Baltimore's mayor said she wanted to move “quickly and quietly” after officials approved a plan to remove four Confederate statues Monday night, a decision that came amid a national furor over a violent white nationalist gathering in Virginia organized to protest the removal of a Confederate statue there.
Mayor Catherine Pugh told reporters Wednesday morning she felt the best way to remove the monuments, in an effort to keep the community safe, was to do the work overnight.
“I though there’s enough grandstanding, enough speeches being made [on the top], let’s get it done,” she said. “I spoke with the city council on Monday and said, 'With the climate in this nation, I think it’s very important that we move quickly and quietly'...and that’s what I did.”
Confederate monuments in Baltimore were quietly removed and hauled away on trucks in darkness early Wednesday, days after a violent white nationalist rally in Virginia that was sparked by plans to take down a similar statue there.
Pugh, who is African-American, added: “I wanted them out of this city.”
The Baltimore City Council approved the plan Monday night to remove four Confederate statues from the city’s public spaces – just two days after the deadly white supremacist rally in Charlottesville, Va. on Saturday.
Pugh reiterated several times that the city’s plan had been in the works since June, and earlier said the quick overnight action was designed to avoid violent conflicts like what Charlottesville experienced.
“I think any city that has confederate statue has concerns about violence happening in the city,” she said, adding it was long overdue.
The four statues removed included monuments of Robert E. Lee and “Stonewall” Jackson monument, a Confederate Soldiers and Sailors Monument, a Confederate Women’s Monument and the Roger B. Taney Monument.
Pugh dismissed concerns that the city could face potential lawsuits over the removal of the statues, saying: “What I know is that I did what was right for my city. That was my intent and it is done.”
There are reportedly more than 1,500 Confederate place names and other symbols in public spaces throughout the U.S.
Resident Derek Bowden told the Baltimore Sun that while he agreed with the city’s decision to remove the statues, racism and white privilege run deeper than just the statues.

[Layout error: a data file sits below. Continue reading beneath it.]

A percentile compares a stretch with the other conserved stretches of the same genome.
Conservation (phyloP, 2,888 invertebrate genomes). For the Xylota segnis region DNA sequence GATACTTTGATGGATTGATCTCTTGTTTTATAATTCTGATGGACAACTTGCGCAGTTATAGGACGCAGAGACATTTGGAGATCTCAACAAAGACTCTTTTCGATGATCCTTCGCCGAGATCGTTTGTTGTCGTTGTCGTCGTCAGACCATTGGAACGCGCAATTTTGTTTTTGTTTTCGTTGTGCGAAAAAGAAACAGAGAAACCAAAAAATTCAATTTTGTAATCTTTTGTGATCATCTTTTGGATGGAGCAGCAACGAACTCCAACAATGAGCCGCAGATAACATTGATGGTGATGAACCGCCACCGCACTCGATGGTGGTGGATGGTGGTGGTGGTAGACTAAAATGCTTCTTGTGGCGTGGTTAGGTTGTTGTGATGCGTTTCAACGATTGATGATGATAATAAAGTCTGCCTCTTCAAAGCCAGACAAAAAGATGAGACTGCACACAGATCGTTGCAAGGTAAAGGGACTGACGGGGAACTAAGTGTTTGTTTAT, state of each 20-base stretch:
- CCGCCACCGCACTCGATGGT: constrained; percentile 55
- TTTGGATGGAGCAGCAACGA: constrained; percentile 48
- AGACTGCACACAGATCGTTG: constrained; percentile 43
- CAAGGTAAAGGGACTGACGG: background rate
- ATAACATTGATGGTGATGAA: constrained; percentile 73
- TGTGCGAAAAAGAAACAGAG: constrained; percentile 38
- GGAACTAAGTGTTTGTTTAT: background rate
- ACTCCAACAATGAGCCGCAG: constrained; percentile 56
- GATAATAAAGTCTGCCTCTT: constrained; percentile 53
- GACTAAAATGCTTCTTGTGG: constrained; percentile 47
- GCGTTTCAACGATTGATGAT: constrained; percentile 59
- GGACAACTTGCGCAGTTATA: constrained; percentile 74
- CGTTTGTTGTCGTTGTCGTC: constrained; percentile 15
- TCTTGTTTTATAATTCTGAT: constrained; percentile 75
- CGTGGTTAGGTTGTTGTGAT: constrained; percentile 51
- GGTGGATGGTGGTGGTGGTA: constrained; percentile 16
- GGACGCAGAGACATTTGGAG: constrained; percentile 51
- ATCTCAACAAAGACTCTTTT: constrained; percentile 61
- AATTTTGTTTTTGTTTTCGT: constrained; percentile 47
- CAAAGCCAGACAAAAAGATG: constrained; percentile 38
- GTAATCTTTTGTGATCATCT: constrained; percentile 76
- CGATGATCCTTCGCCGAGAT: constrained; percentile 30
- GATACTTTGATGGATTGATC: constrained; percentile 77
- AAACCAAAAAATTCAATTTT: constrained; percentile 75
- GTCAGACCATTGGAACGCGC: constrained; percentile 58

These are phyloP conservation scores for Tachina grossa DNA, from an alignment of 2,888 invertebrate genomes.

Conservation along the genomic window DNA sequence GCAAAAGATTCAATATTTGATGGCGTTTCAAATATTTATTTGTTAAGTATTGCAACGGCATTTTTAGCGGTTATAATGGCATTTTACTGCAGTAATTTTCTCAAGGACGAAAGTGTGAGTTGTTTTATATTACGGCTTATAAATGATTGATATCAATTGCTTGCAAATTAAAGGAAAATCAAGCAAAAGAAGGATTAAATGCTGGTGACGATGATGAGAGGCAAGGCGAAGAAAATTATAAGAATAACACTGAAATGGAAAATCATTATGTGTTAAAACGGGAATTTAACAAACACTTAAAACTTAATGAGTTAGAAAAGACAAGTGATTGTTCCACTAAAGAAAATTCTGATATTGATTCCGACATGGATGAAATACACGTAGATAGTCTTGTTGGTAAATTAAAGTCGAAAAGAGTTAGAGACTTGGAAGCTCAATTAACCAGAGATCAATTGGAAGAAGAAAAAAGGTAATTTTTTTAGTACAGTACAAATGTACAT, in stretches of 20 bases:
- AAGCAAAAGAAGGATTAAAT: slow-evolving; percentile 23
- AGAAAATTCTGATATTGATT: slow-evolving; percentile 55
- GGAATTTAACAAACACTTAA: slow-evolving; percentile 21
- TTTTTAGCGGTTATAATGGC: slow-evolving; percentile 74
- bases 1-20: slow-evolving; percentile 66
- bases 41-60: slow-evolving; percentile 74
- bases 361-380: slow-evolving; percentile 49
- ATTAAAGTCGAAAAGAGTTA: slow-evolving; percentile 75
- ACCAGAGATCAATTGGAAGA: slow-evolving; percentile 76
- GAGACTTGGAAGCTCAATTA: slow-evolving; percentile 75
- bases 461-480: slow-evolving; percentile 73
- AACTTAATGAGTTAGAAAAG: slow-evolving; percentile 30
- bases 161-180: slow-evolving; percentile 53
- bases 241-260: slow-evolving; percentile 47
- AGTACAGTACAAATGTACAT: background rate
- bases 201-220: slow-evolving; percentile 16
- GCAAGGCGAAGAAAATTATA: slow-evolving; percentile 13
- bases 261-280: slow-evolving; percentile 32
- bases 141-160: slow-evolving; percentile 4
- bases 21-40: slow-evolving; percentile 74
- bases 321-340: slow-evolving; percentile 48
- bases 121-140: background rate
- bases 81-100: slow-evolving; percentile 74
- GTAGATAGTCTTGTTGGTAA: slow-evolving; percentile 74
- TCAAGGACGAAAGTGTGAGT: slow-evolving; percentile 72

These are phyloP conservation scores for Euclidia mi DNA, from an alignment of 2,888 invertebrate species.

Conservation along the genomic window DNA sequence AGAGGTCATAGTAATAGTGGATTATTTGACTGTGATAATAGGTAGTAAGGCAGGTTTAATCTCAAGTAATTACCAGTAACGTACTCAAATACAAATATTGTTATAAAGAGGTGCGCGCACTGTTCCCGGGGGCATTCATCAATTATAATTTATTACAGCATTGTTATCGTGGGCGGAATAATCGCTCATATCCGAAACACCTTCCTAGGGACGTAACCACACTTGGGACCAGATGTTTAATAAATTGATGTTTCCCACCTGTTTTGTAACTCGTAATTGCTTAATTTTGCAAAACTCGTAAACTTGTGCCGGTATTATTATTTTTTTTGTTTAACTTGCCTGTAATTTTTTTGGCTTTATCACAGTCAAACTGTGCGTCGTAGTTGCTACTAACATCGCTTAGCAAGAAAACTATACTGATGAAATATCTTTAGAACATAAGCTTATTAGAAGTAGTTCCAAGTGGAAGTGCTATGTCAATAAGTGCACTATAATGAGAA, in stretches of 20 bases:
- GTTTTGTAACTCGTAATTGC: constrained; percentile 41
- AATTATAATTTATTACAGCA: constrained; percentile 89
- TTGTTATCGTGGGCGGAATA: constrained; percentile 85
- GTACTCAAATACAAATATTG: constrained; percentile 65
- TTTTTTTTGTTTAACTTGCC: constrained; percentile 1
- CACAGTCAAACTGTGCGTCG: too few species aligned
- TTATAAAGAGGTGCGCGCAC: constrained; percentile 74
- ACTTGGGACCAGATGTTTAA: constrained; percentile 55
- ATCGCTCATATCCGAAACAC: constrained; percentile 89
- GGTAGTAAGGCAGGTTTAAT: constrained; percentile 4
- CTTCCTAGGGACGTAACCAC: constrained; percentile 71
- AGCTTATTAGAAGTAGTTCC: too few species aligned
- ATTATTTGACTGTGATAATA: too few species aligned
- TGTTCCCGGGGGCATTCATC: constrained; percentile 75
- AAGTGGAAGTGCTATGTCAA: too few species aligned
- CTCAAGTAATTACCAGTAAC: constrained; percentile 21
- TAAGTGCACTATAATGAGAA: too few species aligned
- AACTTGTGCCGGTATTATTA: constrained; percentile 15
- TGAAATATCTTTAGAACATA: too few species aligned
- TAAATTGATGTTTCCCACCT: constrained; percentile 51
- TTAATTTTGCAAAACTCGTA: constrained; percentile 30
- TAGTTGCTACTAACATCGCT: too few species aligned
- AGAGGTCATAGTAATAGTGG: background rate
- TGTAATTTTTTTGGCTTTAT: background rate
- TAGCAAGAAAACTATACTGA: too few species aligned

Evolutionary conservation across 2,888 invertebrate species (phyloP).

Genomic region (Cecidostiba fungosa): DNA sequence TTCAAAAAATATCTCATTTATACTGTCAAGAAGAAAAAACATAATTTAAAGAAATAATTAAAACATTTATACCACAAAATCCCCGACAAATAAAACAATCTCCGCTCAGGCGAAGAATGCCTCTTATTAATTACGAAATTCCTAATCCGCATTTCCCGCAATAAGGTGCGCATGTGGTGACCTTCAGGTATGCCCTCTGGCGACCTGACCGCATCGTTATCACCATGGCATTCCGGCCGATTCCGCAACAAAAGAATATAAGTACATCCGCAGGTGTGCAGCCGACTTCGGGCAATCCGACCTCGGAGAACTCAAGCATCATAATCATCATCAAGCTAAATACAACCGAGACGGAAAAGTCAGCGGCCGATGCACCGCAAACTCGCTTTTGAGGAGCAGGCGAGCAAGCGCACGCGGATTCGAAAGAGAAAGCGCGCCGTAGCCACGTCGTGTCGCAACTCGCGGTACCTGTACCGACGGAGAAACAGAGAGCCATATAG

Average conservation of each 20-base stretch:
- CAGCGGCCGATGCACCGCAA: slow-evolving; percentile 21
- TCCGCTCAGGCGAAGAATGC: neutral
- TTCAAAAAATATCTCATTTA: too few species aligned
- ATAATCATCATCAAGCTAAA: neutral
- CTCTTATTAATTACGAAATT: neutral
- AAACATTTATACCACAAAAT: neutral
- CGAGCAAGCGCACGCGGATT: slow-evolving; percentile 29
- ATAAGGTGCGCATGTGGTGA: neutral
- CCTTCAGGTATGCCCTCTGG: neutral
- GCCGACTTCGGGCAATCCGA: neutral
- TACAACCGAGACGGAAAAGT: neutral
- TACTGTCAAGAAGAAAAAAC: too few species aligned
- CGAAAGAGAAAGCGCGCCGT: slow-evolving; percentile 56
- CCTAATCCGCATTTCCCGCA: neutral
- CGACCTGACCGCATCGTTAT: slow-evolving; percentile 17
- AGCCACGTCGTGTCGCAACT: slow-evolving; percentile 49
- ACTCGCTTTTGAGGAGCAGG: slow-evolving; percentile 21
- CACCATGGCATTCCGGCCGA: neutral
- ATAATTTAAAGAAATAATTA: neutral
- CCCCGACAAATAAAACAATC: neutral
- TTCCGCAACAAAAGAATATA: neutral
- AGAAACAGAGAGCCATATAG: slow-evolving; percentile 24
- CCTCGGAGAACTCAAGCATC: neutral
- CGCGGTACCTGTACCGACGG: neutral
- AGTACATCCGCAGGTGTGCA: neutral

“It’s major in its own right, but it’s small when it comes to the bigger battle,” the 59-year-old photographer told the newspaper. “It’s a bigger battle. This is a small victory. There’s a larger issue we have to look at, with being Americans and upholding the Constitution … to protect all people.”
Pugh said it’s unclear where the statues will end up, adding that there are confederate cemeteries across the country that have inquired about them in the past.
She said in their place, plaques should be erected explaining what was there and why they were removed.
“I don’t know why they were put there, but I do know they were offensive to many people in this nation,” Pugh added.
The actions taken by Baltimore officials are not unique to the Maryland city. Across the country, the events in Charlottesville over the moved leaders across the country to plan to wipe away much of the remaining Old South imagery.
Two statues were taken down immediately, in Gainesville, Florida, where the Daughters of the Confederacy removed a statue of a Confederate soldier known as "Ole Joe," and in Durham, North Carolina, where protesters used a rope to pull down a Confederate monument dedicated in 1924.
Three people have been arrested in connection to the statue in North Carolina.
Since the events on Saturday, President Donald Trump defended Confederate statues in wide-ranging remarks.
"This week it's Robert E. Lee. I notice that Stonewall Jackson's coming down," Trump said during a visit to Trump Tower in New York. "I wonder, is it George Washington next week, and is it Thomas Jefferson the week after? You know you really do have to ask yourself, where does it stop?"